By monetary economist Scott Sumner:
1. The Fed isn’t really trying to create inflation.
The Fed doesn’t directly control inflation; they influence total nominal spending, which is roughly what Keynesians call aggregate demand. Whether higher nominal spending results in higher inflation depends on a number of factors, such as whether the economy has a lot of underutilized resources. But it’s certainly true that for any given increase in NGDP, the Fed would prefer more RGDP growth and less inflation. Even after QE2, the Fed still expects less than 2% inflation for years to come. If the Fed had any marketing sense, they’d be telling the public they are trying to boost recovery by increasing national income, not increasing the cost of living. It would also have the virtue of being true.
2. “But doesn’t economic theory teach us that printing lots of money creates high inflation?”
In general that is true. But there are three important exceptions:
1. If the monetary injections are expected to be temporary, the inflationary effect is far smaller. The Japanese central bank did lots of QE in 2003, but pulled much of the money out in 2006 when deflation ended. It worked in preventing high inflation, indeed it may have worked too well.
2. If interest rates are near zero, the public demands more liquidity. The Fed can supply that liquidity with little impact on the price level.
3. If the Fed pays interest on reserves, then the quantity theory of money (more money means more inflation) doesn’t necessarily hold. They recently started paying interest on reserves, and that’s one reason why the big injections from 2008 didn’t have an inflationary impact. The Fed can adjust the rate as necessary, and indeed in my view a lower IOR would be more effective that QE2.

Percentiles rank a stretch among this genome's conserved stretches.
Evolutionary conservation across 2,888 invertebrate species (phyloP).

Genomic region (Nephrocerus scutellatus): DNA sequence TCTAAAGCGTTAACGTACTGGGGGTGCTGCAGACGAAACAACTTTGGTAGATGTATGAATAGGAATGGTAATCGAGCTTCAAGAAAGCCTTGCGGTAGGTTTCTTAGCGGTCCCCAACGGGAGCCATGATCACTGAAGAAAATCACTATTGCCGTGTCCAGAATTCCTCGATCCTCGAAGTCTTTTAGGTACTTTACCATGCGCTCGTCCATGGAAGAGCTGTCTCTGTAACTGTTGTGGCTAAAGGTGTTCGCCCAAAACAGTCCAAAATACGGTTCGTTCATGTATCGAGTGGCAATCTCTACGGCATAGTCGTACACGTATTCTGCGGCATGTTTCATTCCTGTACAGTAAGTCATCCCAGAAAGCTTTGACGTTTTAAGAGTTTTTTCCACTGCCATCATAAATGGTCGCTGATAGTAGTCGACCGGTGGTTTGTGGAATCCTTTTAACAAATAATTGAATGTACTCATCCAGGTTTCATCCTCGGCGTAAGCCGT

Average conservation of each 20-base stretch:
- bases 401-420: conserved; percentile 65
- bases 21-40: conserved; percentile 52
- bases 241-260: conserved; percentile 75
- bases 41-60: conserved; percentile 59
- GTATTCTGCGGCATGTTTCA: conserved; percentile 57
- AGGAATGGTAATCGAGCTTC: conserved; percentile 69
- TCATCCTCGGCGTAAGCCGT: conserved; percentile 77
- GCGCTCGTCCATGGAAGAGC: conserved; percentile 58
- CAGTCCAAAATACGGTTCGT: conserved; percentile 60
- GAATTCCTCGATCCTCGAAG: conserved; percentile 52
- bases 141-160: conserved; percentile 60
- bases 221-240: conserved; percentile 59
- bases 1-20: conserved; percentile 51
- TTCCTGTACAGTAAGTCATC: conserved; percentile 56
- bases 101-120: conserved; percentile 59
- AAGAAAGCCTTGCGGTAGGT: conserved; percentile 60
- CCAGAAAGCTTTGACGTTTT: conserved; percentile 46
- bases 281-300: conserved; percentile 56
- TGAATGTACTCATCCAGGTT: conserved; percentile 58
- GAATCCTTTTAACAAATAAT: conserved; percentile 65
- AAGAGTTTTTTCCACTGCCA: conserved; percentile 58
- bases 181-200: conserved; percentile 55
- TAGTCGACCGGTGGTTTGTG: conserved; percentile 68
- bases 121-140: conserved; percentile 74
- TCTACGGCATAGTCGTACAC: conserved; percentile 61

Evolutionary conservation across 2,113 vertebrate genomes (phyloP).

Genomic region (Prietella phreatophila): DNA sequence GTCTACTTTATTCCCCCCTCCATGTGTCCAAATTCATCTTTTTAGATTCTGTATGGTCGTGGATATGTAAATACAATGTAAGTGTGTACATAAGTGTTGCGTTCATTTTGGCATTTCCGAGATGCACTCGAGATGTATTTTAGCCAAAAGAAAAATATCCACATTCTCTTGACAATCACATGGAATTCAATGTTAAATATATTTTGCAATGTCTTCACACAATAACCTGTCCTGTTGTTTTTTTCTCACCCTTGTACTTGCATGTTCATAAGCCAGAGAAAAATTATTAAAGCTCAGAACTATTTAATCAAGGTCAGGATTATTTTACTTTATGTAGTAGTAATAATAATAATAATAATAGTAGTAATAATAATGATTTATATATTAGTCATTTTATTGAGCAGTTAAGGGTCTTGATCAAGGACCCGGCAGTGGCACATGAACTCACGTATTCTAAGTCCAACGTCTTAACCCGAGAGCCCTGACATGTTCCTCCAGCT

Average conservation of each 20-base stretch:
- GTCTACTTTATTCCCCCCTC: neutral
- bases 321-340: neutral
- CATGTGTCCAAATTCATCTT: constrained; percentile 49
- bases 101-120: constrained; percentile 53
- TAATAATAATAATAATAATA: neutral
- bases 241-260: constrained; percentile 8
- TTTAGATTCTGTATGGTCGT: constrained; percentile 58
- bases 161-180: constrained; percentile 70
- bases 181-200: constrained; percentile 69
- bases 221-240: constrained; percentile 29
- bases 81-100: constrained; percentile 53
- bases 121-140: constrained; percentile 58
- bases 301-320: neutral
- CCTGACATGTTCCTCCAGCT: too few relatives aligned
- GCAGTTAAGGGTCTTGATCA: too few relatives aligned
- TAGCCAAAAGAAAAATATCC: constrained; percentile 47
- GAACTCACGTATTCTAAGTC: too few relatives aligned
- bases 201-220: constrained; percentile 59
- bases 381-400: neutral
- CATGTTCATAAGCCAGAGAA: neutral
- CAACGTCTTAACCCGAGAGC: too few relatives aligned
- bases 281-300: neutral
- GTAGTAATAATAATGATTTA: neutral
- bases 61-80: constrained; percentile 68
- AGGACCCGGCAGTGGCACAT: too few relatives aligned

3. “But isn’t the gold market signaling high inflation?”
Possibly, but the indexed bond market is superior to gold prices for two reasons. First, gold is trading in a global market, and we are interested in US inflation. More importantly, gold prices reflect all sorts of factors (industrial demand in Asia, central bank demand, a recent drop-off in new discoveries, a hedge against all sorts of financial risks, including eurozone turmoil.) Furthermore the indexed bond market (TIPS spreads) has recently been more accurate than gold—correctly predicting low inflation in the US since late 2008.
4. “Doesn’t printing money just paper over real (structural) problems in the economy?”
There are structural problems, but there is also a shortfall of nominal GDP. The structural problems showed up when growth slowed in late 2007 and early 2008 as a result of sharply lower housing construction. This is necessary re-allocation of resources and should not be resisted. But even Friedrich Hayek suggested that we needed to avoid a “secondary deflation”, which would show up as falling NGDP, and would depress output in even those healthy industries that had not over-expanded. In late 2008 output fell across the board as NGDP declined. Monetary policy can only address the insufficiency of total nominal spending, not the structural problems. Furthermore, more nominal spending would boost employment, which would speed up the time when Congress eliminates the 99 week extended UI benefits–which is one of the structural problems.
5. “Isn’t this just hubris—the idea that money can be centrally planned?”